I said: "Why, hello Beautiful." She playfully nuzzled my forehead. I laughed gaily and pulled an extra-absorbent napkin from my pocket. I then offered her a big lump of sugar, of which I always carry a few (you never know who you might meet!). She excitedly stepped forward, graciously accepted the sweet treat, and returned the favor by giving me a massive lump on the shin. Stars filled the room, ecstasy overcame me, and twenty-two simple words imprinted themselves upon my heart: Sometimes love, true love, pure love, the kind of love that makes you go "Mhm, mhm, mhm," is so real, it hurts.

"But, Casual-T," I hear you say, "what about Mrs. Casual?" Yes, of course, you are right. I am a married man, and I love my wife dearly. I would never leave her (for a horse). But I simply can't bring myself to forget those tender, honest, and ever so bittersweet moments I shared with Gracie on that hot summer's day in Pennsylvania. I will remember her for as long as I limp. (Have you ever seen a shin the color, shape, and consistency of an eggplant? It's quite a sight to behold.)

When It Rains...

It's a rainy day, here in NYC; glum and damp, and quiet. Quite lovely, actually. The perfect opportunity to grab a good book (Wyrd Sisters won!!), maybe pull a glass of my finest cranberry juice from the rack in the cellar of my imagination (the 2011 is just delightful; nutty, yet smooth, with the tiniest twang of a tingling after-bite), and crawl into a warm corner, right next to the fireplace.

Well, so one might think. Problem is, the landlord of my over-priced NYC apartment hasn't turned on the heat yet (and probably won't until icicles make it a sporting event to dangle from my nostrils, seeing which one can hold on the longest). And a fireplace (with actual logs crackling and sparking!), let's face it, is something I only know via fairy tale descriptions by the Brothers Grimm. And just to make the experience perfect, I've existed on bread, water, and Alka-Seltzer for the last couple of days. Yes, the sickness of doom (as my family calls it), once again, has me tight between its clutches. As every year around this time of changing weather, I welcomed it like an old buddy returning from his yearly summer vacation in the southern hemisphere. "Good to see ya again, old chum. BRCHL!!" I coughed gleefully.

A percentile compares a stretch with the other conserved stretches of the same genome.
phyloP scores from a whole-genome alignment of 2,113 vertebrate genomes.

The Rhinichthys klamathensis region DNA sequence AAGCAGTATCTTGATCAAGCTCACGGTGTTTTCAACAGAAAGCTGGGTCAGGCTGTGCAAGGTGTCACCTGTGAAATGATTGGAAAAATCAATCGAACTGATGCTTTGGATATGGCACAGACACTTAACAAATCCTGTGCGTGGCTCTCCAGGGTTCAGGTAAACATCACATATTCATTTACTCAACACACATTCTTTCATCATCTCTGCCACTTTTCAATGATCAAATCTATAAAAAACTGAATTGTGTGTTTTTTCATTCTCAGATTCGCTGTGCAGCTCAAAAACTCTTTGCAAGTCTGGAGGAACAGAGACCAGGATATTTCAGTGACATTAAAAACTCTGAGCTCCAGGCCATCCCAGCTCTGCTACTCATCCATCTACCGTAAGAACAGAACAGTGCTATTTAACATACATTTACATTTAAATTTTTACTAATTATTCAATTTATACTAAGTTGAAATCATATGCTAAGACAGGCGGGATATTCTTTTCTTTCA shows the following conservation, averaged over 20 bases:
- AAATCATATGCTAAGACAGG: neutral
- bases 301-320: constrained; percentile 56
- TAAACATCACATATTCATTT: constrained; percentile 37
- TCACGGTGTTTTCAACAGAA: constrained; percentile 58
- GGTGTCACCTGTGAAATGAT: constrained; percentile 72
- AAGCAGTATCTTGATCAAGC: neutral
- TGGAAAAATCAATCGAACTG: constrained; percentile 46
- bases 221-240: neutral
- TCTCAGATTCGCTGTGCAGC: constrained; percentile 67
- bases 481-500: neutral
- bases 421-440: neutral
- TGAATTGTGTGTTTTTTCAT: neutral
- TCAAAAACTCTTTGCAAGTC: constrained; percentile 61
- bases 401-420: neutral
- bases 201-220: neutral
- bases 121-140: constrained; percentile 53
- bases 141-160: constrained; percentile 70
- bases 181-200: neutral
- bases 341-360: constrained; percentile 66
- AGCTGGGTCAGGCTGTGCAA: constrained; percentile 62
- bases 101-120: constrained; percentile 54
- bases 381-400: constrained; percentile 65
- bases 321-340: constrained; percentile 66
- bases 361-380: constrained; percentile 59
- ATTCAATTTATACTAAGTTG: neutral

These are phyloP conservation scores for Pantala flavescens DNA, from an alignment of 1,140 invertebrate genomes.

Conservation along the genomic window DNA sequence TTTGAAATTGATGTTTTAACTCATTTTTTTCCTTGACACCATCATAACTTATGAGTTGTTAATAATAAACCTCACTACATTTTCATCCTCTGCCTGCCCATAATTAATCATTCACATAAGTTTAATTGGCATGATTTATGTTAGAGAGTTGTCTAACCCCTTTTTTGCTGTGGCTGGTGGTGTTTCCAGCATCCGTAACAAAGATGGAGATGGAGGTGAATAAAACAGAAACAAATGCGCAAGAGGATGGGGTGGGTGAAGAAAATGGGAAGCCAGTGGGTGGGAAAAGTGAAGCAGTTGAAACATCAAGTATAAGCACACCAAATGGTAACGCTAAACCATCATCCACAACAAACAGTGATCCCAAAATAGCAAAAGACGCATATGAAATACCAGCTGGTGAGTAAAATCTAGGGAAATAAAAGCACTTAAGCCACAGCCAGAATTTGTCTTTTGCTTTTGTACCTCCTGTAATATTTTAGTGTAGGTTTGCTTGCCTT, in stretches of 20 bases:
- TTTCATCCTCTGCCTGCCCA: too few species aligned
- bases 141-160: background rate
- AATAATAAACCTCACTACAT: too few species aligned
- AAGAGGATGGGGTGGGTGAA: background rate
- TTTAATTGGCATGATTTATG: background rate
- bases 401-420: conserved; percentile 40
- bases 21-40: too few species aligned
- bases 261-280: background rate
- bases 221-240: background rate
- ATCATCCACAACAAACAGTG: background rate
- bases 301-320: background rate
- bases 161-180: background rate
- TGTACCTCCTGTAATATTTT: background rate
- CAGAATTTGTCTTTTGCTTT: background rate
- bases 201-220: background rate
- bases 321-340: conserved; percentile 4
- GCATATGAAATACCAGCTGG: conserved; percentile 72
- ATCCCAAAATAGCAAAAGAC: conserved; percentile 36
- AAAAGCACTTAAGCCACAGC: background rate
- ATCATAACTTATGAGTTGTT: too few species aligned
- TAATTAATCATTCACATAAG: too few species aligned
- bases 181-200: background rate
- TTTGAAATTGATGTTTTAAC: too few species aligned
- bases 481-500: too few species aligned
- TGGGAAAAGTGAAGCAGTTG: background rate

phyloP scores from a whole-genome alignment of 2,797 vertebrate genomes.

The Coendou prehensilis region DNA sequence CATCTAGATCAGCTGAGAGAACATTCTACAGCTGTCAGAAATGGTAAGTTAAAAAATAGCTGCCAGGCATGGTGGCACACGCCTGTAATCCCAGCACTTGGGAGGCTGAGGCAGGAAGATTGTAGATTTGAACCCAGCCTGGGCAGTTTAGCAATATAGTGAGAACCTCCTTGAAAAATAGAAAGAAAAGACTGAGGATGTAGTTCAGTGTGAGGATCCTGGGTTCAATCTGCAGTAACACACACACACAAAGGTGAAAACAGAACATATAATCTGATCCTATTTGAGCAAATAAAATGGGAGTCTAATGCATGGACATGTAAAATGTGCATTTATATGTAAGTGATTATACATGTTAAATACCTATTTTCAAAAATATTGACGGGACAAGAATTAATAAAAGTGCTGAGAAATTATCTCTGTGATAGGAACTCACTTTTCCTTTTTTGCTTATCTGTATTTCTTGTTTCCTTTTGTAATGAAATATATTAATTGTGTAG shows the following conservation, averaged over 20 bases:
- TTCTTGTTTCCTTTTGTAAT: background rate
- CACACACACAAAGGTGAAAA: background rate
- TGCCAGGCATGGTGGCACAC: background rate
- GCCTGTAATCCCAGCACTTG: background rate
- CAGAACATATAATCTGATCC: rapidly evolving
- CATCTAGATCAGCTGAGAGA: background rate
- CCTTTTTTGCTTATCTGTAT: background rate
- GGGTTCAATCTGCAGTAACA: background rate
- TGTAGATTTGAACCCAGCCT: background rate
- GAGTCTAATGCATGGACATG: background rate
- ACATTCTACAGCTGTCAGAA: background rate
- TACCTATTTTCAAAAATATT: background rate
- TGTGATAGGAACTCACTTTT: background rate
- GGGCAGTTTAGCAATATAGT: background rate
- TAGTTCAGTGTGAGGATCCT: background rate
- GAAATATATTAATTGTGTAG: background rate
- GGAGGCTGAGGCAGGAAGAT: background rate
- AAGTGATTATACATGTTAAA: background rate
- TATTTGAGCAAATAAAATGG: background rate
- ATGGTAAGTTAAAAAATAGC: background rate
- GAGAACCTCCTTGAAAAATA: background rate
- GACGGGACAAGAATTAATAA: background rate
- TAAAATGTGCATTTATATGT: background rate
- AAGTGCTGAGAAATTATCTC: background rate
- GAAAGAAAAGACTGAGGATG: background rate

Sick or not; rain or shine; daily duties won't accept rain-checks from anybody, least not me. So out we go, into the wet, cold, gray, grim, fall weather (but with golden,warm sunshine, and rainbow farting unicorns in my heart!), waiting to see who's going to win this time around. "Bring it, Fall. Lemme see watcha got!" I croak, with a reverberating cough and jolly sniffle every once in a while. Then I take another dizzy step, supported by the ropes of the boxing rink of life, just to let good, old Boreas know that I may be down, but I'm not yet out.

Perhaps I'll rewatch Rocky I tonight, just to get pumped up about drinking raw egg yolk with Tabasco Sauce, and running through the rain at 4 in the morn. I'll have to pass on the one-handed push-ups, though. Every time I try, I end up with a bloody nose... So maybe just another episode of Star Trek will suffice. They just poke a phallic looking utensil with an orange light-beam shooting out of it, up your nose - Problem solved. No push-ups, running, or egg yolks required. Now where's that remote?